Glendalough: a special place in Ireland's Christian history
We live in uncertain times. The Covid-19 pandemic has upended every aspect of how we do things, from school and work to church, sport and anything else you care to name.
WE live in uncertain times. The Covid-19 pandemic has upended every aspect of how we do things, from school and work to church, sport and anything else you care to name.
Little wonder that people have found solace in prayer and faith. For centuries, Irish people have had a unique relationship with the religious and monastic sites woven into the fabric of the land; at this moment in our history, they seem to offer reassurance and continuity with the past. They hold out the promise of better times to come.
All of which makes a new exhibition of objects linked to Glendalough in Co Wicklow something of a timely oasis of calm in these turbulent days.
'Glendalough: Power, Prayer and Pilgrimage' has opened at the National Museum of Ireland, putting 24 items on display. They span a period of 1,200 years and are all being exhibited for the first time.
Glendalough was founded by St Kevin in the 6th century. Since then it has been a place where people have retreated to seek isolation and healing - both of which strike a chord with our coronavirus world.
"So many themes in this exhibition resonate with the times we are living through - isolation, reflection, faith, and the healing qualities of the countryside," said Catherine Heaney, chair of the National Museum of Ireland.
"Collectively we can take comfort from the endurance of these objects, and of our resilience as a nation through difficult times, past and present."
At the time of St Kevin and in the centuries that followed, pilgrimage was one of the few reasons that the medieval Irish would have travelled far from home. Glendalough was among the pilgrim sites they journeyed to, seeking its healing properties.
And, as well as its religious dimension, Glendalough also became a stronghold of Gaelic Irish families and so developed a political aspect.
Collectively we can take comfort from the endurance of these objects, and of our resilience as a nation through difficult times, past and present
Many of the objects on display were discovered as part of UCD-led research and archaeological excavations undertaken at Glendalough since the 1950s; others emerged through discoveries by members of the public or by donation; collectively, they come together to tell the story of the area down through the ages.
A bronze-coated iron hand-bell, thought to date from the 8th or 9th century, features in the exhibition.
It was donated to the National Museum of Ireland by Archbishop of Dublin Diarmuid Martin on behalf of the diocese.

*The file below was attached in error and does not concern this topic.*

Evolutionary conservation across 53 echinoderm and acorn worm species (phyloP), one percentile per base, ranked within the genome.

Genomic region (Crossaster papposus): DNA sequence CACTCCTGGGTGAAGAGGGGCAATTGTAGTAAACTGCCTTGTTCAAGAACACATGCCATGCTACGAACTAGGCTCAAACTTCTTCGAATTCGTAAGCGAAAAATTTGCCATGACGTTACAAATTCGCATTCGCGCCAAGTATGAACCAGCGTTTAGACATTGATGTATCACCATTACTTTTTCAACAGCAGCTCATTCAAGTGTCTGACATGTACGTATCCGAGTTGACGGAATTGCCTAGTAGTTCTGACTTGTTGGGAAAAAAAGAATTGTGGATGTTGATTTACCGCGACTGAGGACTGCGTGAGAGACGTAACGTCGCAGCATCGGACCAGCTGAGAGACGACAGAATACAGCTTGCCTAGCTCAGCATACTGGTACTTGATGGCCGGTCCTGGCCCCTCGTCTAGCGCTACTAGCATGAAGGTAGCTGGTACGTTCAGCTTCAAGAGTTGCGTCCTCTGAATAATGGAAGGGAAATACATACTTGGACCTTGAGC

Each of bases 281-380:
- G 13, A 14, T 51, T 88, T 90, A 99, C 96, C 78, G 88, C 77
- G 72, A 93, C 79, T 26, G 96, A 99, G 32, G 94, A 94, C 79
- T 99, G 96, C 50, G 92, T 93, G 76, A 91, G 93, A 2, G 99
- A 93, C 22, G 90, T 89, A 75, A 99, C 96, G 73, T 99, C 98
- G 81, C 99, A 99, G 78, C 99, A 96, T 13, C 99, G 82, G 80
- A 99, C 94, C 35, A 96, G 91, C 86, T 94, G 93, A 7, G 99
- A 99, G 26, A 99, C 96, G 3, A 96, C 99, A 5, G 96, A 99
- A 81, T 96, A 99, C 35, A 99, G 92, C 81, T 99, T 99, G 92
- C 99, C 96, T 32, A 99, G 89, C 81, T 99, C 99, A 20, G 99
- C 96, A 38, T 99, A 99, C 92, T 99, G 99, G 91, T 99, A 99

Ironworking evidence from Glendalough suggests that this bell may well have been made at the monastery.
"Glendalough holds a special place in Irish history and in the history of Christianity," said Dr Martin, who explained that the bell helped to "tell the story of Glendalough as a centre of spirituality for centuries".
Ireland is home to the largest number of hand-bells in the world, and while hand-bells were used to mark regular times for work and prayer, historical sources tell us they were used for banishing evil and cursing people.
A bell dating from the late 10th or early 11th century - making it the earliest in Ireland, and which was suspended for rope-ringing in a belfry at St Kevin's Church - is thought to have been imported from England or north-western Europe.
Exotic objects from distant places reveal the lure of Glendalough. A tiny cross, discovered in 2017 and made of jet originating in north-eastern England, is thought to have been worn by a pilgrim as a mark of private devotion - a rare find in an Irish medieval context.
A fragment of a porphyry tile, quarried from stone in the eastern Mediterranean, is another example of Glendalough's influence.
It was recovered during the excavation of one of the most remote sites in the Glendalough valley in 1958 and is thought to have been taken from a building in Rome or from a Roman building in Europe and carried back to Glendalough by a cleric and used as a mark of authority.
Lynn Scarf, the museum's director, said Glendalough: Power, Prayer and Pilgrimage showed "the connections between our material, natural and cultural heritage and how all these elements are intertwined".
The exhibition also features items such as a shoe from the 10th century which belonged to a pilgrim and which was lost in a bog until it was found by a passer-by and reported to the National Museum of Ireland over a thousand years later; silver coins found as part of a hoard in the 1980s; and decorated cloak pins and pottery.
Railway travel posters and souvenir ceramics illustrate how Glendalough also became an important tourism destination.
Glendalough: Power, Prayer and Pilgrimage is at the National Museum of Ireland - Archaeology in Kildare Street, Dublin. Admission is free.